An A to Z of 1970s Cult Movies - Part 2
From lost films to midnight movies, pagan cults to vengeful assassins, sweet transvestites to lesbian vampires... can you dig our A to Z of 1970's cult movies - Part 2?
People get themselves tied up in knots trying to define what a cult movie actually is. It’s pretty difficult because almost anything has the potential to gather a cult following, given time and a different perspective. Just take Reefer Madness. It was a pious piece of anti-ganja propaganda funded by a church group in the '30s, which eventually developed a fanbase among the stoners it sought to demonise.
It may sound obvious, but the key word here is “cult”. A cult film is something that deviates from the mainstream - either intentionally or accidentally - and attracts a certain type of movie buff who is bored with standard multiplex fodder that is forgotten by the time you get across the foyer. They are films that feel like a secret club, and once you’re “in”, they make you feel special for loving a movie that the square audience simply doesn’t get, or outright can’t tolerate. These movies lure you in with promises of the strange, lurid and transgressive. Like a cult, once they have their hooks into you, they simply won’t let go.
The term “cult film” was only coined in the 1970s, and that is where we will begin our journey through the weird, wonderful and sometimes disturbing world of cult movies...
N is for… Night of the Lepus (1972)
If something could crawl, fly, slither, swim, hop, or even roll, there’s a good chance it had its own creature feature in the 70s, wreaking havoc among casts of screaming B-listers and extras.
Some were played for laughs. Piranha was Joe Dante’s big break, mixing gore with sly winks, while Attack of the Killer Tomatoes was a low-grade spoof of the genre. The majority were deadly serious, their po-facedness clashing wildly with their inherently silly nature, which only added to the cult movie potential. Funny or straight-faced, most were trash.
While not the worst of the bunch (that title must go to The Giant Spider Invasion) the dumbest was surely Night of the Lepus. Featuring regular-sized bunnies half-heartedly trampling model houses, Janet Leigh and Spock’s mate DeForest Kelley starred in this goofy horror about giant rabbits terrorising a small town.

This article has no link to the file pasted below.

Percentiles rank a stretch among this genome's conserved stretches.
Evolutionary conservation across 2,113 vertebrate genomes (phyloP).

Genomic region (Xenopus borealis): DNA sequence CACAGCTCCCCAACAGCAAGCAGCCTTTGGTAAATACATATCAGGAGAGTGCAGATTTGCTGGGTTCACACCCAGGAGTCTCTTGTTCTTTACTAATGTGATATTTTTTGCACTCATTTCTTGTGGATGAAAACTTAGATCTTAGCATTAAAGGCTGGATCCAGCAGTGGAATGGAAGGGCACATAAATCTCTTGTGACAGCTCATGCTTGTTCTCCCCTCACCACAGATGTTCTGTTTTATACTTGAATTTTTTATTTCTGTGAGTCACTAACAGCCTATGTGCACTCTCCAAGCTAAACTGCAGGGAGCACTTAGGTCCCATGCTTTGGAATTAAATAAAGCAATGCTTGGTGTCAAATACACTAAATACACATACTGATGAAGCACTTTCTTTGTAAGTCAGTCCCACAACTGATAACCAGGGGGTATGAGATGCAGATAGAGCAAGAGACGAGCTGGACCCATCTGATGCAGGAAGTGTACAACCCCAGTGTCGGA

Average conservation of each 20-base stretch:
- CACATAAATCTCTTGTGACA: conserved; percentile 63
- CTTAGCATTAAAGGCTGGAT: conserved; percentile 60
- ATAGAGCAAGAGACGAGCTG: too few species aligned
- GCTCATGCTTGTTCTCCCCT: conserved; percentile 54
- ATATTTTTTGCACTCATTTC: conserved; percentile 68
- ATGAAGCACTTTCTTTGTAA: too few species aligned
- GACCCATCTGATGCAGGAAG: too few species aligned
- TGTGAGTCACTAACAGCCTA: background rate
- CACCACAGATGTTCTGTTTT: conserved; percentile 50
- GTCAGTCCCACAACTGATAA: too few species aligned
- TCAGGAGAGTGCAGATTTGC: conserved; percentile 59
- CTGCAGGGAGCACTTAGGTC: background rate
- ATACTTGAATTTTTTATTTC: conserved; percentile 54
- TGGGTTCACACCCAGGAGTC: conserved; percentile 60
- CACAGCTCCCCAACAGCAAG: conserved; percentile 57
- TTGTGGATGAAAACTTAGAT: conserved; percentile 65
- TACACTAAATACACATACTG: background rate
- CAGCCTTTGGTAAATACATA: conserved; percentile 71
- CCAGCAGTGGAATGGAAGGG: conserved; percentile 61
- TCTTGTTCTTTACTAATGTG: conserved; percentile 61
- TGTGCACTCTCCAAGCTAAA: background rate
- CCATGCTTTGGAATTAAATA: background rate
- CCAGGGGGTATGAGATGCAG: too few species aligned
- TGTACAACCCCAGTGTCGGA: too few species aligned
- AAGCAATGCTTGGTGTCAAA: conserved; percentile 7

O is for… Orson Welles
Although reputed as one of the greatest filmmakers of all time, Welles’ career as both actor and director was terminally on the slide during the 1970s. He intermittently tinkered with his long term project The Other Side of the Wind, narrated some documentaries and made a few appearances on stage and screen. He was a frequent figure on talk shows, an easy fall back for a natural raconteur like himself. It was all a far cry from his greatest work, yet in between that and doing ill-tempered voice overs for TV commercials, he still found time for one last masterpiece - the cult documentary F for Fake.
A dazzling video essay that playfully contemplates storytelling, showmanship, forgery, misdirection, mortality, authorship and sheer human folly, F for Fake is Welles’ elegy for his own career. Stitching together a bewildering amount of footage, the film’s centrepiece is his Chartres monologue, perhaps the most simultaneously moving and self-aggrandising speech ever committed to film.
P is for… Pink Flamingos (1972)
In his review for the 25th anniversary restoration of Pink Flamingos, Robert Ebert declined to give his customary star rating, saying: “It should be considered not as a film but as a fact, or perhaps as an object”.
It’s hard to disagree with his sentiments. Pink Flamingos is simply one of the most crude, vile, disgusting and idiotic films in movie history. Although it is notorious for its conclusion, where its star Divine eats a freshly dropped dog turd, I’m not even sure that is the film’s low point.